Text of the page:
The purpose of this guide is to help growers and advisers properly recognize diseases of grapes in Eastern Canada.
Virus diseases, particularly those caused by grapevine leafroll associated virus (GLRaV) and grapevine red blotch-associated virus (GRBaV), are a serious threat in all Canadian wine producing provinces due to their rapid spread ans severe impact on grape and wine production and quality. Activities 2, 3 and 4 of the Grape and Wine Science Cluster will determine the incidence of virus infections in Canada, the role insect vectors and their control play in infection spread, and the virus impacts on grape yield and quality. The results from this research will serve to develop strategies to control vectors, mitigate infection impacts to wine quality, and reduce infections in the long-term through adoption of a national clean plant program. Analytical services for the virus-related projects will be provided by the Cool Climate Oenology and Viticulture Institute (CCOVI) at Brock University.
Evaluation of Viruses - project update from Activity 4A, July 2020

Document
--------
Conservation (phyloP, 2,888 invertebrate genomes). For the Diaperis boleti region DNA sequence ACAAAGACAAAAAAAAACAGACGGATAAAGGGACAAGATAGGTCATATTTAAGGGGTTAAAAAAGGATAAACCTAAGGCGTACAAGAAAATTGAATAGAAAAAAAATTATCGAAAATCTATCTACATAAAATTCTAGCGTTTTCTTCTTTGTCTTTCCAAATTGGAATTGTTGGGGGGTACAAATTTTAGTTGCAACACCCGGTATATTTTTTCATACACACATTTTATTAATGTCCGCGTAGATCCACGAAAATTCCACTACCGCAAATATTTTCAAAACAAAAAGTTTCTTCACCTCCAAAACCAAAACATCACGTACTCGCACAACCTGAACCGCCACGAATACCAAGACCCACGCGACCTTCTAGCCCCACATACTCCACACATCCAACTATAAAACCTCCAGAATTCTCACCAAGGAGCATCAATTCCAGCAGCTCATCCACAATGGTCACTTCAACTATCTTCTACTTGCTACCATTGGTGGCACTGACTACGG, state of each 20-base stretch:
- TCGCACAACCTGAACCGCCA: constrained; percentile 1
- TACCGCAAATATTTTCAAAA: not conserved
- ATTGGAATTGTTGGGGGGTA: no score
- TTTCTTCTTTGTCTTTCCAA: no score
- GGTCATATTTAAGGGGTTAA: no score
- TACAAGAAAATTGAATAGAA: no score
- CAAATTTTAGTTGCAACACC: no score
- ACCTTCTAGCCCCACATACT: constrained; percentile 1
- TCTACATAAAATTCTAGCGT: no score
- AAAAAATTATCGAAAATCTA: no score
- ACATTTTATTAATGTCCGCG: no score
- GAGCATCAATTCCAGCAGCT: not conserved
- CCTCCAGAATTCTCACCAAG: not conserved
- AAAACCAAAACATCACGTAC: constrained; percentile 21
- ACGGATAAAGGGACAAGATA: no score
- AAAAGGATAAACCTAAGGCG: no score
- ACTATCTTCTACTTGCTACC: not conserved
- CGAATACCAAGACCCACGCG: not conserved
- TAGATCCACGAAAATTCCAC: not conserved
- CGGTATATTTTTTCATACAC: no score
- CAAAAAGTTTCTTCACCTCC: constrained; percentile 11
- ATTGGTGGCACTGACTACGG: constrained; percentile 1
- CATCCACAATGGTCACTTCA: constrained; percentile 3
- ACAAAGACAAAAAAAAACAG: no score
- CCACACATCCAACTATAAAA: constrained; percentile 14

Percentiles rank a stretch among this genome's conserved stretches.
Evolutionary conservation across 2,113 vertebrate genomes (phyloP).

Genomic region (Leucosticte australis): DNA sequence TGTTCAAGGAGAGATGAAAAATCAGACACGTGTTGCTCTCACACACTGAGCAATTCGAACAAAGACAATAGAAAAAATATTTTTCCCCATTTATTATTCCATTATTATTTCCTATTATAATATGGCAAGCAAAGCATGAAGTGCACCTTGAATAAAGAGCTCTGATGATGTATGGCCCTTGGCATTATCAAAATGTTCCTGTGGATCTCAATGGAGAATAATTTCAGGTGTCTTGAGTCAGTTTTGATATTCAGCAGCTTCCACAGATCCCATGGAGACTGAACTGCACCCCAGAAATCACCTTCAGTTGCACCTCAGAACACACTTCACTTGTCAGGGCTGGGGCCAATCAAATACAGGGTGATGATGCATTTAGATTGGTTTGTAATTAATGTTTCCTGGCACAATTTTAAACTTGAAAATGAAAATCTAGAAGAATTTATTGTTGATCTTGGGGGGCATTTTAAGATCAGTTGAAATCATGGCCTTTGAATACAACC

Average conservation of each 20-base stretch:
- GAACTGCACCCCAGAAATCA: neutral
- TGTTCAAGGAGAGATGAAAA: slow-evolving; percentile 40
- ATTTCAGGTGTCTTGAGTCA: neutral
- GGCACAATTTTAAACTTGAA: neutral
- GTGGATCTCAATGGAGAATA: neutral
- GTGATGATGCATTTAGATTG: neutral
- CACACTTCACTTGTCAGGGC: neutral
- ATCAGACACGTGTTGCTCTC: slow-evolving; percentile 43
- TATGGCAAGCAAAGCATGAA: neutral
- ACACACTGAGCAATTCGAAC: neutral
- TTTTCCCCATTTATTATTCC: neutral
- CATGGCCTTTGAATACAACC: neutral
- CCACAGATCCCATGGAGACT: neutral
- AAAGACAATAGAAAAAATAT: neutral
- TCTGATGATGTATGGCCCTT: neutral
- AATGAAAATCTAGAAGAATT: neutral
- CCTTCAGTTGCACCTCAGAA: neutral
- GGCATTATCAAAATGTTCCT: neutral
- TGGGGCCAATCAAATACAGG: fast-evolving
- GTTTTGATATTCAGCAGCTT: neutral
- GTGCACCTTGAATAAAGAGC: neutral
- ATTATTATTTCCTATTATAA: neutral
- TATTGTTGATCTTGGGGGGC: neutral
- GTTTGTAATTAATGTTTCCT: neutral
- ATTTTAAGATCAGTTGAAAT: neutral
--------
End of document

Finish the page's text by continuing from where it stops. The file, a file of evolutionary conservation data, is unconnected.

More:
This comprehensive 114-page guide, available as a free download in English and French, was created in a field-sized format to help growers identify the pests in their vineyards and make informed decisions about how to best protect their grapes. Better understanding the numerous beneficial insects present in the vineyard will enable them to produce grapes sustainably and reduce their reliance on chemical interventions.
Sudarsana Poojari of CCOVI and Jill Page of CGCN presented an update on Grapevine Virus at the 2019 Ontario Craft Wine Conference & Trade Show.
PhD candidate Elizabeth Cieniewicz and plant pathology Professor Marc Fuchs discuss their research looking at the virus associated with Red Blotch Disease, how it spreads among vines, and the implications for management.
Typical symptoms of Leafroll disease in red cultivars include red-purple discoloration, and rolling backwards of the leaves. In white varietals, this is not as prevalent, although can sometimes be seen closer to the end of the growing season.